Kraut

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See also: kraut

English[edit]

Etymology[edit]

A World War I-era shortening of sauerkraut, a typical German food.

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Noun[edit]

Kraut (plural Krauts)

  1. (ethnic slur, offensive, slang) A German.

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German[edit]

Pronunciation[edit]

Etymology 1[edit]

From Old High German krūt (whence also קרויט (kroyt)), from Proto-Germanic *krūdą (plant, vegetable, herb). That Germanic root was also the source of Old Saxon krūd (Low German Kruut), Old Frisian krūd (Saterland Frisian Kruud).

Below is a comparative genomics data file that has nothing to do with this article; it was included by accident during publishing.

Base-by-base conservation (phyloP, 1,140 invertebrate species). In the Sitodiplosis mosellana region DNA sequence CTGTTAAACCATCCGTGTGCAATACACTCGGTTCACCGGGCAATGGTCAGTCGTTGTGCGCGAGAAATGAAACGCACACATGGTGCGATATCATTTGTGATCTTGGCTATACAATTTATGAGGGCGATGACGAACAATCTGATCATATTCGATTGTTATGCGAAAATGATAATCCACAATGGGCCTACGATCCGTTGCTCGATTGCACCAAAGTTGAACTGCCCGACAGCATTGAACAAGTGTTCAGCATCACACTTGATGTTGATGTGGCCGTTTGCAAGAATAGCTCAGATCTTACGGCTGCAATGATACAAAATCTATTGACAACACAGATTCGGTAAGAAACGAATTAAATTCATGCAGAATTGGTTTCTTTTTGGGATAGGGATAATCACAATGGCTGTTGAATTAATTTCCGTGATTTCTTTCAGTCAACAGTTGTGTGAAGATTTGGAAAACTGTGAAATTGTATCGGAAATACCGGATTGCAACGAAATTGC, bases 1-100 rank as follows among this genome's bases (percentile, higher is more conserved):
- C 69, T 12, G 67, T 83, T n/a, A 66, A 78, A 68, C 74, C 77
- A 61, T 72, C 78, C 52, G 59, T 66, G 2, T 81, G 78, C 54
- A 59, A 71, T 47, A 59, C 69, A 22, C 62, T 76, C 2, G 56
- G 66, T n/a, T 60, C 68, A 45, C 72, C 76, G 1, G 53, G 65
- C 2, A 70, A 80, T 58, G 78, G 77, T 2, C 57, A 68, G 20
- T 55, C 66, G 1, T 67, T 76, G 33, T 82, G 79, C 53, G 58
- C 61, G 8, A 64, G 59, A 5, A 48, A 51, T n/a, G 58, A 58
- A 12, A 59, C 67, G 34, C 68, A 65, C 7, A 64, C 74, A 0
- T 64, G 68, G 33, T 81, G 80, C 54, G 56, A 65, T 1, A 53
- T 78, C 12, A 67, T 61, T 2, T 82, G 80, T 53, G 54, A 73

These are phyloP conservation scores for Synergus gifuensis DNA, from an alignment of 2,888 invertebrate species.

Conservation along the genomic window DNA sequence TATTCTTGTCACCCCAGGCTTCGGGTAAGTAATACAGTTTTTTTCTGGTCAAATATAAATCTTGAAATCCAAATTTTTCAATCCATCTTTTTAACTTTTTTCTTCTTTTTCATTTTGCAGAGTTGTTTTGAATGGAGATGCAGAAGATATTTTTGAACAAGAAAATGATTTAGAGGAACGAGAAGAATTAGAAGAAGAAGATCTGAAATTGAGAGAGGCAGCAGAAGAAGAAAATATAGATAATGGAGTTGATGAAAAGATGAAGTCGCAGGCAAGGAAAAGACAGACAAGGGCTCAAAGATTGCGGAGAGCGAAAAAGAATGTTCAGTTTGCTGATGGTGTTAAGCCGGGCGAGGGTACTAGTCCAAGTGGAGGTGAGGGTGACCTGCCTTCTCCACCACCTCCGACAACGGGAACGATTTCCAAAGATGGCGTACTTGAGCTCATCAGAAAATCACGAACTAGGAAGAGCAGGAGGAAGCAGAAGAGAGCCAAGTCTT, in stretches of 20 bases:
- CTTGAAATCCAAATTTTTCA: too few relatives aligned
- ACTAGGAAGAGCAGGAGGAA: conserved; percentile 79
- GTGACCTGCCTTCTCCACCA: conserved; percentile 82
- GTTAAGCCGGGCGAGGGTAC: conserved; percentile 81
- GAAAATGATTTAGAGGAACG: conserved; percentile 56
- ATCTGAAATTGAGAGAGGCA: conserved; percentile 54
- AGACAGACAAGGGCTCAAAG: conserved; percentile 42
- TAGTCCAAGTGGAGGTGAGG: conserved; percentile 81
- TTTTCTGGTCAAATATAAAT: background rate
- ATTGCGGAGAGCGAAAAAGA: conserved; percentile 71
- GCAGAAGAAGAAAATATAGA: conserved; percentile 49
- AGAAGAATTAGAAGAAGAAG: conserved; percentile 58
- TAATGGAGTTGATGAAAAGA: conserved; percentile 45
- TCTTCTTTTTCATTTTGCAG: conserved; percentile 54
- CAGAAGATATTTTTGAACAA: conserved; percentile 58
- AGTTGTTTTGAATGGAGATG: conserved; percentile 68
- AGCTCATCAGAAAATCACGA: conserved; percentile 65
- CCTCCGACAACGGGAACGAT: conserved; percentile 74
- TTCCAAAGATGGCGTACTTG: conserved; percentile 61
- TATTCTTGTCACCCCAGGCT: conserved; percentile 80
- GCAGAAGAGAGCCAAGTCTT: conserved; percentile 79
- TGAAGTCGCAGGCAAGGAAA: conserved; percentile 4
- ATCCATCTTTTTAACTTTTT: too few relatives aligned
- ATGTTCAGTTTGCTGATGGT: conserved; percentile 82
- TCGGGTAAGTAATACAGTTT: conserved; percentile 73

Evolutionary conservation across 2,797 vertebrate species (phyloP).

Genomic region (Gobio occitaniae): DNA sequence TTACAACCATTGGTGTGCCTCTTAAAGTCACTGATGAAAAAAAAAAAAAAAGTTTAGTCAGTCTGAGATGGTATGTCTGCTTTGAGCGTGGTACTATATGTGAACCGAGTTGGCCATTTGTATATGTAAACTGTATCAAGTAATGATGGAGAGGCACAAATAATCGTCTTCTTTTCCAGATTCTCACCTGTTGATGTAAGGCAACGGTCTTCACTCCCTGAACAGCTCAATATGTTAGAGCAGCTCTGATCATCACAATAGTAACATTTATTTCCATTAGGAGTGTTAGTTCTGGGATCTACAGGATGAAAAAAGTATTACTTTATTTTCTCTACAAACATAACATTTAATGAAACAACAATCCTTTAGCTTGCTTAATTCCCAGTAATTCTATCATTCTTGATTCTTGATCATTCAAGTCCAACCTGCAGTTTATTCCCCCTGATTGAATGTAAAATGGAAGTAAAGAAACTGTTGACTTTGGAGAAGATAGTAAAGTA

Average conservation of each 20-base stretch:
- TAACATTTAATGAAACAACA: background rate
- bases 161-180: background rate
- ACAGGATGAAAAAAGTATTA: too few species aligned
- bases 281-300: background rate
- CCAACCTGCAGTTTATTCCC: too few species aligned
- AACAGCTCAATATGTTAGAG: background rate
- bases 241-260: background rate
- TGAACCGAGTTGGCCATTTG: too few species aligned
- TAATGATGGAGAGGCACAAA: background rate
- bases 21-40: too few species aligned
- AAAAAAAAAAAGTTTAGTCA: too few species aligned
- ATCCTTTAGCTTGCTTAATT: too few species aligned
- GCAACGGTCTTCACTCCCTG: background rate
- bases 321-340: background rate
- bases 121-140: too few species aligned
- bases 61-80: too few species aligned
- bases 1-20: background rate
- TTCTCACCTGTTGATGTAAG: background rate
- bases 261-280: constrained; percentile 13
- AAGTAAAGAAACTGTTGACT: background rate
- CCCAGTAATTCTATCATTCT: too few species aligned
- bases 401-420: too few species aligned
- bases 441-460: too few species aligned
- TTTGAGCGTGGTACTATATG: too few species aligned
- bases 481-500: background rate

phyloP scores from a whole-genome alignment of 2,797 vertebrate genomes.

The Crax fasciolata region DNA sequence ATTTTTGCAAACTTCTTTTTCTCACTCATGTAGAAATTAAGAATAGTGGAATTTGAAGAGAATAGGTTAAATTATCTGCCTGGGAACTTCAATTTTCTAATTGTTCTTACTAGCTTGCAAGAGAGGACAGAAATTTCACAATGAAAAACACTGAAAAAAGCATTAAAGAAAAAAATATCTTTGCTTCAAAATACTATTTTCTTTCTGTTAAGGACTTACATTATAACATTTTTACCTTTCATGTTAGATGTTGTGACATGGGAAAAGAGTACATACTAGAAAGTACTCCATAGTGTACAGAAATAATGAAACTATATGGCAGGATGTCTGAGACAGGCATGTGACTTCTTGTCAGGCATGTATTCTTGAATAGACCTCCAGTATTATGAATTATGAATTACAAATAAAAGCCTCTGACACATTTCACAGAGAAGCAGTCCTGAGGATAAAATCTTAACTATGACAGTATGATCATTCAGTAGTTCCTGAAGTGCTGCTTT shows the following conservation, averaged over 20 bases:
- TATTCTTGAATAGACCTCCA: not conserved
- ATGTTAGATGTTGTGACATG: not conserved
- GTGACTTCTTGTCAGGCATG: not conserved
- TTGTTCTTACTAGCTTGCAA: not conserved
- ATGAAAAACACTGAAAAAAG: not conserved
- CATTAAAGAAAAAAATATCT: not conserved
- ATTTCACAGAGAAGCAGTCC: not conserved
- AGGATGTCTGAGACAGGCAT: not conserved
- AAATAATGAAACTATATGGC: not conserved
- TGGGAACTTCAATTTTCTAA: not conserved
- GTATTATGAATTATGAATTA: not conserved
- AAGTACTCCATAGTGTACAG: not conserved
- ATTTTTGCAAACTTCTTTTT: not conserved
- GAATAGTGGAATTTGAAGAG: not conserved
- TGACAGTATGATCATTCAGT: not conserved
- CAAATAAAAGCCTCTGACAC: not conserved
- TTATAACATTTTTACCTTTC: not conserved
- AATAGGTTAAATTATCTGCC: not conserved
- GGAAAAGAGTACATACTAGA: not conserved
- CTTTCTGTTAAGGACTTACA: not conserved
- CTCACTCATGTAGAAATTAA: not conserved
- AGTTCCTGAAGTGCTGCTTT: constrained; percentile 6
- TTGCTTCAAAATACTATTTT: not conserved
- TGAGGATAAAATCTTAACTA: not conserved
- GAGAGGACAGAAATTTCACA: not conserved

Noun[edit]

Kraut n (genitive Krauts or Krautes, plural Kräuter)

  1. herb; useful plant; plant used to flavour food, or for medicinal effect
  2. (botany) plant, the above-ground portions of which are not woody
  3. (chiefly in southern Germany, uncountable) cabbage (vegetable)
  4. (in northwestern Germany, uncountable) a thick syrup produced by pressing cooked apples, pears or other fruits
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Etymology 2[edit]

From English term Kraut (German), especially due to its use by British and American soldiers during the Second World War, from sauerkraut (from Sauerkraut), due to the British and American perception of sauerkraut as a stereotypically German dish.

Noun[edit]

Kraut m (genitive Krauts, plural Krauts)

  1. (slang, offensive) a German (from the perspective of a Briton, an American, etc)
Synonyms[edit]
  • (a German, from a British or American perspective): Fritz